Alberta Premier Rachel Notley stood firm in her support for a national pipeline on Saturday, telling delegates at her party's national conference that good climate management and energy sector growth can coexist.
Notley said Alberta's climate leadership plan supports building a greener, more efficient and diversified economy, and pipelines must be part of that future.
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Addressing those outside of Alberta, she said the way to get the best global price for our oil while producing it under an effective climate change plan is through building pipelines from Alberta to tidewater. To a standing ovation, she asked for Canadians to begin to think more "charitably" about Albertans working in the energy sector.
"We're not making a choice between the environment and the economy. We are building the economy," Notley said.
"I'm asking you to leave here more persuaded than perhaps some of us have been, that it is possible for Canada to have a forest industry, to have an agriculture industry, a mining industry, and yes, an energy industry, while being world leaders on the environment."
A week of advocating for the economy
Notley's highly-anticipated speech came after a week spent urging Canadians to stand with Alberta's wish for a national pipeline.
"Let's work together. Let's get to 'yes' on a pipeline," Notley said during an address to the United Steelworkers' national policy conference in Montreal on Friday. "It's critical to the future of our country and to the well-being of every Albertan and every Canadian."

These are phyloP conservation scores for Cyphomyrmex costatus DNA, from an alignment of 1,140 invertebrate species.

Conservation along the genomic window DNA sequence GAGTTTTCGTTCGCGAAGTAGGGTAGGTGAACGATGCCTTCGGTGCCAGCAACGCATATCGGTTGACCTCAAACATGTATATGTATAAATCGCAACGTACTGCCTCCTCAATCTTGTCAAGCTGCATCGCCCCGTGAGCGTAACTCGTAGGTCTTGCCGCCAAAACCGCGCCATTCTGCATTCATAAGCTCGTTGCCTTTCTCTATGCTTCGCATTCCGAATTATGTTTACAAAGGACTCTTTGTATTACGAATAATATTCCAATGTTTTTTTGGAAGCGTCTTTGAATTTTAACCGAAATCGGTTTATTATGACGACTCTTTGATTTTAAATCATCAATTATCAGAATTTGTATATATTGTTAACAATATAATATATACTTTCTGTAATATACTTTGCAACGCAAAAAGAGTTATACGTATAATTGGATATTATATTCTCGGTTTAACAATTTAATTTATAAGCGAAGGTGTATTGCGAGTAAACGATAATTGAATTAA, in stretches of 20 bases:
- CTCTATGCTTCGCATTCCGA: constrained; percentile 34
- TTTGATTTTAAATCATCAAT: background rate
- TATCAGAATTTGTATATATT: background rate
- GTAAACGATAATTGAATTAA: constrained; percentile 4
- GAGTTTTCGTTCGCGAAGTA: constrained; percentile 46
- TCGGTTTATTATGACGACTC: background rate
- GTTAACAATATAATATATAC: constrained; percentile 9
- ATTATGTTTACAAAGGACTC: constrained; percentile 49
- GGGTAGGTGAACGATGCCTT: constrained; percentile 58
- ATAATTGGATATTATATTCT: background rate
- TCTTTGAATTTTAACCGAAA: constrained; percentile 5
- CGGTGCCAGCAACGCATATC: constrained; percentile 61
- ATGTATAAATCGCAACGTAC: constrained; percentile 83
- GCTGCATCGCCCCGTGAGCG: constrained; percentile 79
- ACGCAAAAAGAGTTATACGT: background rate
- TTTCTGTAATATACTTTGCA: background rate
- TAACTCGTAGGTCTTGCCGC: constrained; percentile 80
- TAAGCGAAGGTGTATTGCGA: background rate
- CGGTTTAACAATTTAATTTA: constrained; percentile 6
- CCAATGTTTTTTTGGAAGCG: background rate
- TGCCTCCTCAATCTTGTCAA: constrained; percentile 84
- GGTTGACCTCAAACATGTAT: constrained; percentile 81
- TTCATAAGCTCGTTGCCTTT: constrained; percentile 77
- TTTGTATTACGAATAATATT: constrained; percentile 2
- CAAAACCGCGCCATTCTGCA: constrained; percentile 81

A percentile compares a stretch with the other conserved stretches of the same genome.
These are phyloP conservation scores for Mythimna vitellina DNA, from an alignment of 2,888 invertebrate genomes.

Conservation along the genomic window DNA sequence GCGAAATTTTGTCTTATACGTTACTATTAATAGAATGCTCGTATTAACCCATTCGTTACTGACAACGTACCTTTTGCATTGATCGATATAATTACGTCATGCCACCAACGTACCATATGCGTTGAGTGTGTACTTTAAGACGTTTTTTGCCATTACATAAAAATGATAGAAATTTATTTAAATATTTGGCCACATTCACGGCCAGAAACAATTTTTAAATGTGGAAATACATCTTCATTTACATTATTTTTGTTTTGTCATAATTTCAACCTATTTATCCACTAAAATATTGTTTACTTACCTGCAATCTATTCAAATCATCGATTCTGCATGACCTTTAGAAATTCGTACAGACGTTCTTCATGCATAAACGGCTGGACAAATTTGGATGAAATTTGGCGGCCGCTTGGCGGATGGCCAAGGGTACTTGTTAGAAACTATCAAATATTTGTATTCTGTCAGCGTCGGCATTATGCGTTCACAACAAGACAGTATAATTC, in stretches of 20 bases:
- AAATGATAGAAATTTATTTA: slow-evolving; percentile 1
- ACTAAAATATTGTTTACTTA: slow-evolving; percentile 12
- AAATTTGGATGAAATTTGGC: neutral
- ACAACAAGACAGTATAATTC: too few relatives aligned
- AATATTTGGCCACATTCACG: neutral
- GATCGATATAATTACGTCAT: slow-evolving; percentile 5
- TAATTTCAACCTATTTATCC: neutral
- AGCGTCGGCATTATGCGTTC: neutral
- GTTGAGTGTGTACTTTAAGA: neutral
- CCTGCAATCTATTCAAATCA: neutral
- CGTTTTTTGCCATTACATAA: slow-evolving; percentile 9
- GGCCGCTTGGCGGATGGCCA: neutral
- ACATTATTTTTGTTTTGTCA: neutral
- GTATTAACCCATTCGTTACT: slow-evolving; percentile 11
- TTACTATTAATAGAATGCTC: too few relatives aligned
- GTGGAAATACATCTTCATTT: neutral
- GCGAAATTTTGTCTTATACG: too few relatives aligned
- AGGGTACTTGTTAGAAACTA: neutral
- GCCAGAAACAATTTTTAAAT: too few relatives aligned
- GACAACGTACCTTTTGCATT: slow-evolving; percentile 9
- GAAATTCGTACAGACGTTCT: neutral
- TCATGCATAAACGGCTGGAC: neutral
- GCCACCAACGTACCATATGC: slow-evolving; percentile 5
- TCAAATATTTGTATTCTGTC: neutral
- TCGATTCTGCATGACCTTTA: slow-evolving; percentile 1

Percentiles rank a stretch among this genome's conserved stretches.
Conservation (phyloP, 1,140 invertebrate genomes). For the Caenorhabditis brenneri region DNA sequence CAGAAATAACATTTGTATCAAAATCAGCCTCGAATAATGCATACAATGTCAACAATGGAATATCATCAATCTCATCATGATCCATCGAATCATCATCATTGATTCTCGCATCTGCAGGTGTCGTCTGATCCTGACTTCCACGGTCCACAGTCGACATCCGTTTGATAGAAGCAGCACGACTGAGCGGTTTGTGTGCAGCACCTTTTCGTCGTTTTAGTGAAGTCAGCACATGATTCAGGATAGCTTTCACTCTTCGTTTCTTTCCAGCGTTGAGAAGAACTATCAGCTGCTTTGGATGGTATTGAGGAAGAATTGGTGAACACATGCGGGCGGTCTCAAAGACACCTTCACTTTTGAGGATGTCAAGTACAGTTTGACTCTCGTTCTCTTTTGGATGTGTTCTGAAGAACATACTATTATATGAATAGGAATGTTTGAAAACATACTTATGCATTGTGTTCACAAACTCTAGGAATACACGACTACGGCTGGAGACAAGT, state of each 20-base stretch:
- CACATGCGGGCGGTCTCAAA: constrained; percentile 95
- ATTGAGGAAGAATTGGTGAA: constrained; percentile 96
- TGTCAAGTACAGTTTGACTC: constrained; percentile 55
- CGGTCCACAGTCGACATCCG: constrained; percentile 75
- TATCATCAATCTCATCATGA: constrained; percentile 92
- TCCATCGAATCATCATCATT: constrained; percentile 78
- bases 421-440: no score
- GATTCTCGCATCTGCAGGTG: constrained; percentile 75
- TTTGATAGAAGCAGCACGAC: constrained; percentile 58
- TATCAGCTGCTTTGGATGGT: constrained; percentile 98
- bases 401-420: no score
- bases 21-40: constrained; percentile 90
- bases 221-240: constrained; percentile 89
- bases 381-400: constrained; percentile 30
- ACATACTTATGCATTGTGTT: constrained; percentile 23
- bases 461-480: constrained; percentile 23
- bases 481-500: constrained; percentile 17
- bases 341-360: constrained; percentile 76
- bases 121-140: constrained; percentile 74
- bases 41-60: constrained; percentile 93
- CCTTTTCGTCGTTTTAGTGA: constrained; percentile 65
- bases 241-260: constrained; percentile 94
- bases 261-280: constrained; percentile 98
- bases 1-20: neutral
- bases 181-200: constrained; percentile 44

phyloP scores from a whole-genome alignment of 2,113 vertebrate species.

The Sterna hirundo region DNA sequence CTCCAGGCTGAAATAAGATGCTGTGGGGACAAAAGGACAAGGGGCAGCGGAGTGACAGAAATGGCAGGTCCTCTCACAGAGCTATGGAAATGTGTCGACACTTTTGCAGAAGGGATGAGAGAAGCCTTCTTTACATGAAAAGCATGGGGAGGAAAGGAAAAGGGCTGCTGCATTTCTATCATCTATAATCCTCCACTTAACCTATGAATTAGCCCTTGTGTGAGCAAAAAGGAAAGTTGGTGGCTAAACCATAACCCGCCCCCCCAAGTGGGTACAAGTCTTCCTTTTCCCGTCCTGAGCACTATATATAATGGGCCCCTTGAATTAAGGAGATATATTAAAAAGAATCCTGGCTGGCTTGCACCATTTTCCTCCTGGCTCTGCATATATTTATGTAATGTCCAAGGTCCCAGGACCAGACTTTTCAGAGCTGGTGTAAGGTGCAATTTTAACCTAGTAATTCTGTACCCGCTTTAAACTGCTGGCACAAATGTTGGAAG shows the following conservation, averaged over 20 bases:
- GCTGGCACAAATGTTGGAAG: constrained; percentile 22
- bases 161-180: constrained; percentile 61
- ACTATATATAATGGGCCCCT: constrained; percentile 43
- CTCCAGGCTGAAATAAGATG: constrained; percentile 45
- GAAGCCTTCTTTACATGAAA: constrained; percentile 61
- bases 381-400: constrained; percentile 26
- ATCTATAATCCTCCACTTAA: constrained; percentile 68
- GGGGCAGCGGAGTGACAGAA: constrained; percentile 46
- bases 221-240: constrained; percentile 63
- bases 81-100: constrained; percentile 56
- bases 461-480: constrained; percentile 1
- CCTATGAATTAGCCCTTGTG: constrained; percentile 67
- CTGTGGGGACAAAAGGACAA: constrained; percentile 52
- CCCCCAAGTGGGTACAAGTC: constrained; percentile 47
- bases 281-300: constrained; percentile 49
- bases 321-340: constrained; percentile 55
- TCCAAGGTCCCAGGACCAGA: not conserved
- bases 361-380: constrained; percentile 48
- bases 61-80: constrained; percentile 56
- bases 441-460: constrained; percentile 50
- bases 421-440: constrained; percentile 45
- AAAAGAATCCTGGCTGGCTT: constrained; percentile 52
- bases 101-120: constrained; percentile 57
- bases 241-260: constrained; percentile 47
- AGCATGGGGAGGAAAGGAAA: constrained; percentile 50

Alberta delegates at the national NDP convention in Edmonton distanced themselves Friday from remarks made by federal NDP leader Tom Mulcair about keeping oil in the ground to help fight climate change.
"There are voices in our party who want to wave all those voices away. Progressive parties of government don't let that happen." - Premier Rachel Notley
In an interview with the CBC's Peter Mansbridge that aired Wednesday, Mulcair said if party members passed a policy to keep oil and coal in the ground, and if he remained leader, he would do everything he could to make it a reality.
Deputy premier Sarah Hoffman rebuked Mulcair in the Alberta Legislature Thursday, saying she found his comments unacceptable.
"I absolutely do not agree with what Tom Mulcair said about keeping oil in the ground yesterday," Hoffman said.
"Those remarks are unacceptable, and I will certainly be there [federal NDP convention] to convey that message to membership and to make sure that they know how important it is that we get our product to market."
Mulcair stood and applauded Notley numerous times during her speech on Saturday, even as she reinforced her support for the oil industry on behalf of Albertans.
"There are voices in our party who want to wave all those voices away," Notley said.
"Progressive parties of government don't let that happen."